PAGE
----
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I.—The Challenge (xxi. 23-xxii. 14).

"By what authority doest Thou these things? And who gave Thee this authority?" The question was fair enough; and if it had been asked in an earnest spirit, Jesus would have given then, as always to the honest inquirer, a kind and satisfying answer. It is not, however, as inquirers, but as cavillers, they approach Him. Again and again, at times and in ways innumerable, by fulfilment of prophecy, by His mighty deeds and by His wondrous words, He had given proof of His Divine authority and established His claim to be the true Messiah. It was not therefore because they lacked evidence of His authority, but because they hated it, because they would not have this man to reign over them, that now they question Him. It was obvious that their only object was to entangle Him; accordingly our Lord showed how in the net they were spreading for Him their own feet were caught.

He meets their question with a counter question, "The baptism of John, whence was it? from heaven, or of men?" The more we examine this question, 308 the more must we admire the consummate wisdom it displays. We see at once how it turns the tables on His critics; but it is far more important to notice how admirably adapted it was to lead them to the answer of their own question, if only they would follow it out. They dared not repudiate the baptism of John; and had not John baptised Jesus, and solemnly borne repeated testimony to His Messiahship? Had he not most emphatically borne that very testimony to a formal deputation sent by themselves? (John i. 19-27). Finally, were not the ministry and testimony of John closely associated in prophecy with that very coming of the Lord to His Temple which gave them so deep offence: "Behold, I will send My messenger, and he shall prepare the way before Me: and the Lord, whom ye seek, shall suddenly come to His temple: ... behold, He shall come, saith the Lord of hosts." Our Lord's counter question, then, was framed with such exquisite skill as to disappoint their malice, while at the same time it was suited to guide the earnest inquirer to the truth.

The propounders of the question were not true men, but hypocrites. A negative answer they could not give. An affirmative they would not give. So when they refused to answer, our Lord replied, "Neither tell I you by what authority I do these things."

The Lord of the Temple now assumes the offensive, and directs against His opponents a series of parables which He holds up to them as a triple mirror in which from different points of view they may see themselves in their true character, and as a set of danger signals to warn them of their impending doom. He presents them with such marvellous skill that He makes the Pharisees their own judges, and constrains them to 309 pass sentence on themselves. In the first parable He constrains them to declare their own guilt; in the second, He makes them decree their own punishment; in the third, He warns them of the impending fate of the people they were leading to destruction.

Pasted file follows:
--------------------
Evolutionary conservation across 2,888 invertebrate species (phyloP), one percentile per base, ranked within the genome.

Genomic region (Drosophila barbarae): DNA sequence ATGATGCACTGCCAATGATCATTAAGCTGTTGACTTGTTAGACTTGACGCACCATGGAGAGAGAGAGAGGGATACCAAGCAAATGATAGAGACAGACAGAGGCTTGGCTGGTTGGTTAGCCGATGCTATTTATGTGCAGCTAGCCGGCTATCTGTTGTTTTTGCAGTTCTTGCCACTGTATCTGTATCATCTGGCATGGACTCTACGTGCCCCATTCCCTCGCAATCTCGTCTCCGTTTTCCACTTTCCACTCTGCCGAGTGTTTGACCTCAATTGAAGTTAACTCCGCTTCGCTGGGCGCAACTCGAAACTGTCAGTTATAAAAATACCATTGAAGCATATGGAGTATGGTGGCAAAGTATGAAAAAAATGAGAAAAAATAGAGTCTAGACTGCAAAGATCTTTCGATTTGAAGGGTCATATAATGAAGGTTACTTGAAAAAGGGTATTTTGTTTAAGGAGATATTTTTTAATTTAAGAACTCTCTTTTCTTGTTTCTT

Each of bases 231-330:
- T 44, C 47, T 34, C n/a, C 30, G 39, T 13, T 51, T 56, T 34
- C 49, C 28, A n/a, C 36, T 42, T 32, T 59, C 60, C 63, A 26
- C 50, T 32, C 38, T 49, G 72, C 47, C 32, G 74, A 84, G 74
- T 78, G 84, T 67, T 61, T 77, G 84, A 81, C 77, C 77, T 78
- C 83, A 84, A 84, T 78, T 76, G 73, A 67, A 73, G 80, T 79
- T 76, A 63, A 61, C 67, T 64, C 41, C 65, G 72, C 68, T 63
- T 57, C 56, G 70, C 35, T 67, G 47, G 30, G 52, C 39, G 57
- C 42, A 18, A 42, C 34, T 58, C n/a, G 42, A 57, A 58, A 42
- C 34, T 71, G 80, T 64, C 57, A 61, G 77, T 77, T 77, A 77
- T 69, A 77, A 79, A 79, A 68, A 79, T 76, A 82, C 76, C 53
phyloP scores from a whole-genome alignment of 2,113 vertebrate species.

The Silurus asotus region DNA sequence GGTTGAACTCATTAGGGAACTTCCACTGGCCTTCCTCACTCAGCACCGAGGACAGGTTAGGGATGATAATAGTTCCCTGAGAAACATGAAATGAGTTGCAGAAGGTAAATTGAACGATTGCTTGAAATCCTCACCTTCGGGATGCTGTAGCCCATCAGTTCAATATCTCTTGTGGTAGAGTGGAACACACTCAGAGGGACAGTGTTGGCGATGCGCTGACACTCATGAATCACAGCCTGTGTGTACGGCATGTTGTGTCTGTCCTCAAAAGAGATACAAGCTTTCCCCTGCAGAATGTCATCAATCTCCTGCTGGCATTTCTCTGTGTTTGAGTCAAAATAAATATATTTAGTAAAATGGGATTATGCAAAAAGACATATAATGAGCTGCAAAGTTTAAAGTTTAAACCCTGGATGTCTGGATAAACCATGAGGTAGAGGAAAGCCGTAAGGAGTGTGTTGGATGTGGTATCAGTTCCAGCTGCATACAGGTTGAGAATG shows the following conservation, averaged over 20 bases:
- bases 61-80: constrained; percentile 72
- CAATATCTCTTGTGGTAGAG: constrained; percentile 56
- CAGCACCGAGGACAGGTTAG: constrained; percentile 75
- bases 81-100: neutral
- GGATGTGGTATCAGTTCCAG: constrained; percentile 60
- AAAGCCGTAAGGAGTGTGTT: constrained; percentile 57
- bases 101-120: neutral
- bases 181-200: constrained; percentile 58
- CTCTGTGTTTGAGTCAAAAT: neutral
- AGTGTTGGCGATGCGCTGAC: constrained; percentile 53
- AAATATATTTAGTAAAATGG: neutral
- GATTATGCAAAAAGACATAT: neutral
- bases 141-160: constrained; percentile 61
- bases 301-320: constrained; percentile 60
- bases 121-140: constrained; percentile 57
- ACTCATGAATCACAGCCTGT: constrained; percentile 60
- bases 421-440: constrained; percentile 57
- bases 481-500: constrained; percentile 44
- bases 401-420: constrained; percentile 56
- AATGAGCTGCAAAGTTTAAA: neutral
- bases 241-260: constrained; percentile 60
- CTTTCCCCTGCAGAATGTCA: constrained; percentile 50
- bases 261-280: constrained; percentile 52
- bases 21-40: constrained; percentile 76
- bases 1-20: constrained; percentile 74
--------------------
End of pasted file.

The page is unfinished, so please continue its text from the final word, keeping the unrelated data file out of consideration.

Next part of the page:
We have said that in these parables Christ assumes the offensive; but this is true only in a very superficial sense. In the deepest sense He spoke them not against the Pharisees, but for them. His object was to carry home to their hearts the conviction of sin, and to impress them with a sense of their danger before it was too late. This was what above all they needed. It was their only hope of salvation. And how admirably suited for His purpose were these three parables! Their application to themselves was plain enough after it was stated, but not beforehand; the effect of which was that they were put in a position to give an impartial verdict on their own conduct. It was the same method so effectively employed by Nathan in bringing conviction to the conscience of David. Had Christ charged the sin of the Pharisees directly home upon them, they would have been at once thrown on the defensive, and it would have been impossible to reach their conscience through the entanglements of prejudice and personal interest. Christ wishes to disentangle them from all that was darkening their moral vision; and He uses the parable as the most effective means. It is a great mistake, then, to suppose that Jesus contented Himself with turning the tables on them, and carrying the war, so to speak, into the enemy's country. It was with them a war of words, but not with Him. He was seeking to save these poor lost ones. He wished to give them His best for their worst. They had come to entangle Him in His talk. He does His 310 best to disentangle them from the meshes of self-deception. The tone of all three parables is exceptionally severe; but the spirit of them is love.

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